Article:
Needle exchange vital to stem AIDS: experts

  • 2002-07-18
  • Richard Ingham

Needle exchanges for intravenous drug users, law reform and erasing the stigma of drug addiction are vital for preventing Eastern Europe from becoming the next region to be wrecked by AIDS.

That is the message being put across at the International AIDS Conference here by doctors and social workers who tremble at the unfolding crisis in the former Soviet bloc.

For many, the picture ominously resembles the one that prevailed a dozen years ago in Southern Africa, when the human immunodeficiency virus (HIV) inched out of niche groups and then exploded among the mainstream population.

"Those of us who have worked in the area of HIV in this region have spent well over 10 years talking about the social, economic and human factors that make our countries susceptible to HIV," says Kasia Malinowska-Sempruch, a native of Poland, who heads a program on intravenous drug use at George Soros' charity, the Open Society Institute.

"Now in 2002, we no longer speak of what may be - HIV and AIDS have arrived and, as everywhere else, the virus is causing destruction."

Right up until 1994, the recorded incidence of HIV in the former Soviet-bloc countries was zero.

In 1995, things began, slowly but terrifyingly, to change. Today, the pandemic is growing faster in this region than in any other in the world.

In 2001, according to the U.N. agency UNAIDS, the incidence rate rose by a third, from 750,000 to a million.

The eye of the storm is Russia, where there are almost 200,000 officially registered HIV infections although experts say the true tally is likely to be five times higher.

The situation is also dire in neighboring Ukraine, where close to 1 percent of the population is estimated to have the virus.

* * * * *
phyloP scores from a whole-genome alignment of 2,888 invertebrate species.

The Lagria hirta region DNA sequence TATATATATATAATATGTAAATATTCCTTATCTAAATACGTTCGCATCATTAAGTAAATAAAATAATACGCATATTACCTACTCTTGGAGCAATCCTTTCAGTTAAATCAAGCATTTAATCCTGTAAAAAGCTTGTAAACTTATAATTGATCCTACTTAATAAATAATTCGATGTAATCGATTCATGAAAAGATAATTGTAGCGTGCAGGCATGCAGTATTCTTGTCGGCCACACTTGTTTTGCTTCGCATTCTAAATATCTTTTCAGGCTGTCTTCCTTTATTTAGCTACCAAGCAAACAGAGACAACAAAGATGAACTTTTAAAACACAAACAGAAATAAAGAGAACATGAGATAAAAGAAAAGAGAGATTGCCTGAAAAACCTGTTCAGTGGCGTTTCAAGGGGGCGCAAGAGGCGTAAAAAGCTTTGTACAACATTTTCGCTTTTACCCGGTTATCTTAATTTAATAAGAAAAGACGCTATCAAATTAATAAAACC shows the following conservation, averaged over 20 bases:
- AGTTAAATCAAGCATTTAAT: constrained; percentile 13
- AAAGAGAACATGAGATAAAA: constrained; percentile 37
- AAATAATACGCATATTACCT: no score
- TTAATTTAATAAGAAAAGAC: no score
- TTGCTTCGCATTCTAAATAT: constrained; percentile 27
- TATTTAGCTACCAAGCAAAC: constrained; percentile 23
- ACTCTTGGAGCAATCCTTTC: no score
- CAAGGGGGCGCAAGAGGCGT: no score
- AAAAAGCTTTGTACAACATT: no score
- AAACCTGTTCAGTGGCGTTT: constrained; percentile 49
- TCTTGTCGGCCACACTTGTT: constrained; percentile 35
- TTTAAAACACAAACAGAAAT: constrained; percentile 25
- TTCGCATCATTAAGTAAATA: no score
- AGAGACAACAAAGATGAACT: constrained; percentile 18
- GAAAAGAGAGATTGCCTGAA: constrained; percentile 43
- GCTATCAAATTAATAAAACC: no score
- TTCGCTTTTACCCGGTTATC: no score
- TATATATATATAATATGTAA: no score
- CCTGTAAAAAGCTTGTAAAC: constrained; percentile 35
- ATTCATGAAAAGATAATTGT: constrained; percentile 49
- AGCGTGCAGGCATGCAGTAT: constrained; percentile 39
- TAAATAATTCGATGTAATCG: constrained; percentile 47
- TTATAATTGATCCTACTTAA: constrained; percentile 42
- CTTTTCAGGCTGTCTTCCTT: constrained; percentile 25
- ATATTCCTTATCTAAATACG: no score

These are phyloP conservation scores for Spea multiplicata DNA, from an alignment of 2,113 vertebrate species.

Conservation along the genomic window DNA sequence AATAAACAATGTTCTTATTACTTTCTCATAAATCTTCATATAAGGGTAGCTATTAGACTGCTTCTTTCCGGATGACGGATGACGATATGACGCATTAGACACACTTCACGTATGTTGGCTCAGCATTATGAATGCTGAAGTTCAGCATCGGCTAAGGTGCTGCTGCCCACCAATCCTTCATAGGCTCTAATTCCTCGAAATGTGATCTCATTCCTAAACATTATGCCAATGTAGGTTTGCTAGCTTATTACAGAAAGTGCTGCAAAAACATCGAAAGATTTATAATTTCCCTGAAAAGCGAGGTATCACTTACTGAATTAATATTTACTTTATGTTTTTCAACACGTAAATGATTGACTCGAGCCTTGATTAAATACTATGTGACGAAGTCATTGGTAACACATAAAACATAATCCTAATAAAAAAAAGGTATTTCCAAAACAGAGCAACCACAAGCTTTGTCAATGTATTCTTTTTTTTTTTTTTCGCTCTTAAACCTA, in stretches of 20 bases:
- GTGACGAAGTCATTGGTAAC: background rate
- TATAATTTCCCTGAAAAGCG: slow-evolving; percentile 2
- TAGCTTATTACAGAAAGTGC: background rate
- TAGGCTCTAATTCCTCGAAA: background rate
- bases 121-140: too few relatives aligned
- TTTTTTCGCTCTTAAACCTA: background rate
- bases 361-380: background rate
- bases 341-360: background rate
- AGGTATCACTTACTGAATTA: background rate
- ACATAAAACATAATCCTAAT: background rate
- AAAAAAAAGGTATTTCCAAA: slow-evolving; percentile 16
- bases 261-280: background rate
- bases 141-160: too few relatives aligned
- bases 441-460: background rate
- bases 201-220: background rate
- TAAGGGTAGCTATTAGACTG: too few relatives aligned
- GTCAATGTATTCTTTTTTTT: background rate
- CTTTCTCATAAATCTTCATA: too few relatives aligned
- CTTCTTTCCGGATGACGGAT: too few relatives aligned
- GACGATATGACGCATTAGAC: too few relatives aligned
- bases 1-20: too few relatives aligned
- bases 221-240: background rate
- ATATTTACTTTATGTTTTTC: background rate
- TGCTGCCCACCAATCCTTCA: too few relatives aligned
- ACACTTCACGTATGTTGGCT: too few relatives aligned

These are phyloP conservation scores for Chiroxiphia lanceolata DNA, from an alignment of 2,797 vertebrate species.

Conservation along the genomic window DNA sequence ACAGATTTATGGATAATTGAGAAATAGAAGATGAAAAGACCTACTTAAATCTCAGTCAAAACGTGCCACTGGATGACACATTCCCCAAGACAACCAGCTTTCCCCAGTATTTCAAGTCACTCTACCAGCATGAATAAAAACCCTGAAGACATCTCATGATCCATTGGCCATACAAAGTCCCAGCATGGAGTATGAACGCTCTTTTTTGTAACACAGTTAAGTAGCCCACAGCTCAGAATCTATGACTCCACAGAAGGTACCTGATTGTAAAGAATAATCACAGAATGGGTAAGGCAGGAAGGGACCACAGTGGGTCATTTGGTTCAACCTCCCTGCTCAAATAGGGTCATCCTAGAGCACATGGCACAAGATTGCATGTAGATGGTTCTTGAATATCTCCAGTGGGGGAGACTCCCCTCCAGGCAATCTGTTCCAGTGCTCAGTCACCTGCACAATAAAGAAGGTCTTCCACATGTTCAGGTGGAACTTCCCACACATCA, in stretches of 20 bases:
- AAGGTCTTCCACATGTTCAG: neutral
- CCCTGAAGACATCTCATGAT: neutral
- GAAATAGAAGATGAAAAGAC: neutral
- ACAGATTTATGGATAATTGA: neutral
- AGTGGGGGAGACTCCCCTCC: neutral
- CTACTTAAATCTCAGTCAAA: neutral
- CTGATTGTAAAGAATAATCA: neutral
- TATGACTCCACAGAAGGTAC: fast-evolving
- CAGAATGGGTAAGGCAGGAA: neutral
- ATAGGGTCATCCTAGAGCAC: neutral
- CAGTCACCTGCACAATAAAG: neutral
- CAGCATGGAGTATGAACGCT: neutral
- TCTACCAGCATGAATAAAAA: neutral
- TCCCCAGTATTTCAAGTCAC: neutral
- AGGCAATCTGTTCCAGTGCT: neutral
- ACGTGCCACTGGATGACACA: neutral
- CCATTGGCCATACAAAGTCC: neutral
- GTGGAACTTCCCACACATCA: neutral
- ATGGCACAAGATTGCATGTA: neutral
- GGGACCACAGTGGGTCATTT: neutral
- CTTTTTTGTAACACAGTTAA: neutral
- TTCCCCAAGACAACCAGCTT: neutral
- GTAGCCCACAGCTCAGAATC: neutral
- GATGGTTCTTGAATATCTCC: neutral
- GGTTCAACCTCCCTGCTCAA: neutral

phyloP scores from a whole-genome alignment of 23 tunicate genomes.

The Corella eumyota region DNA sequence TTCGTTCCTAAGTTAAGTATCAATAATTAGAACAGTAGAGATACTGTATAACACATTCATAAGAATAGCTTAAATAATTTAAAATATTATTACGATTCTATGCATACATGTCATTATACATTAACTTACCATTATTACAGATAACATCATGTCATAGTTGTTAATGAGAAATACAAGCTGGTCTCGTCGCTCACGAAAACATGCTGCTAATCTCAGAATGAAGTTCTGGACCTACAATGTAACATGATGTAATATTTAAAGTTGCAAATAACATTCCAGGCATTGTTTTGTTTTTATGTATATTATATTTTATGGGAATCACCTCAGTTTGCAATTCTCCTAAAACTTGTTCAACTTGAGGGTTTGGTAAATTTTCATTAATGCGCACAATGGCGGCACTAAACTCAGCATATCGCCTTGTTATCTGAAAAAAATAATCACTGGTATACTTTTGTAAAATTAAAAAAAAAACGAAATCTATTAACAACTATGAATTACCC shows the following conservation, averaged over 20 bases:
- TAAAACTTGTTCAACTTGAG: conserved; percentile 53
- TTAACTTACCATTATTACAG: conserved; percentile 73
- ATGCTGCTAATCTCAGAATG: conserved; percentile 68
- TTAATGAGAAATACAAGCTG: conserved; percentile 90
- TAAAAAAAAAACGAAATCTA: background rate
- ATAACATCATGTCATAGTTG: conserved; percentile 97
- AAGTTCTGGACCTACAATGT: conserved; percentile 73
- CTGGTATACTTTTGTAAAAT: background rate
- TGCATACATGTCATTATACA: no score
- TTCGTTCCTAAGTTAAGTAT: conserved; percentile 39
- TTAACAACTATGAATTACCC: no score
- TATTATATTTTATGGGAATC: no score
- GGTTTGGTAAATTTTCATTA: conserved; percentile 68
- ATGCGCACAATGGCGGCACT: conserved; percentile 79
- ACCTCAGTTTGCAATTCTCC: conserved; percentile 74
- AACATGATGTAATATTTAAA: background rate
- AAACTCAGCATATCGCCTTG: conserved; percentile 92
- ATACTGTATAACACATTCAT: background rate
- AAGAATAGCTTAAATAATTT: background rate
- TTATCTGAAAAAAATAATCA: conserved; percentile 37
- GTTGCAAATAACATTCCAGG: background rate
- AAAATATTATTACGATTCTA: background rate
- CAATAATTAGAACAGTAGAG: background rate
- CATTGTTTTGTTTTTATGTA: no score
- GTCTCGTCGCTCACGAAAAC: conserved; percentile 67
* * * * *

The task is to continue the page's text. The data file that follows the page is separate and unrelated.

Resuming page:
Ninety percent of infections in Russia are among intravenous drug users, and the figure is around 75 percent in the Ukraine.

But, as the bitter experience of tackling the disease elsewhere has shown, HIV doesn't respect neatly-defined, small social groups often marginalized from the rest of society.

Where there is drug addiction, there is prostitution. And where there is prostitution there is a means of catapulting the virus into mainstream society, via the clients of infected sex workers.

In the Ukraine, "more people, mostly women, appear to be contracting HIV through sexual transmission and more pregnant women are testing positive for HIV, suggesting a shift of the epidemic into the wider population," UNAIDS warned in a report last week.

The biggest weapon against the threat, says Malinowska-Sempruch, is to tackle drug addiction without prejudice, so that the problem is dealt with openly rather than driven underground.

Her organization is promoting initiatives under which addicts can exchange clean needles for old ones - an idea also backed by the World Health Organization, the American Medical Association and other agencies - and treatment programs that offer methadone as a means of gradually weaning drug users from heroin.

Such thinking still has a long way to go, though. "Rigid and repressive drug policies in many countries mean that such programs are few and far between," she notes.

Changes to punitive anti-drug laws and more tolerant policing are also essential.

"We've heard reports of parents in Central Asia watching their children die of overdoses, so afraid of police harassment of the entire family that they will not bring them to a hospital," she says.

Addressing the region's drug problem will also require help from outside, for most countries' public health systems remain mired in crisis after the fall of the old Soviet system.

A study released at the AIDS forum found that in the 24 countries in Eastern and Central Europe and the former Soviet Union, just 2 percent of people diagnosed with HIV were being given anti-retroviral drugs.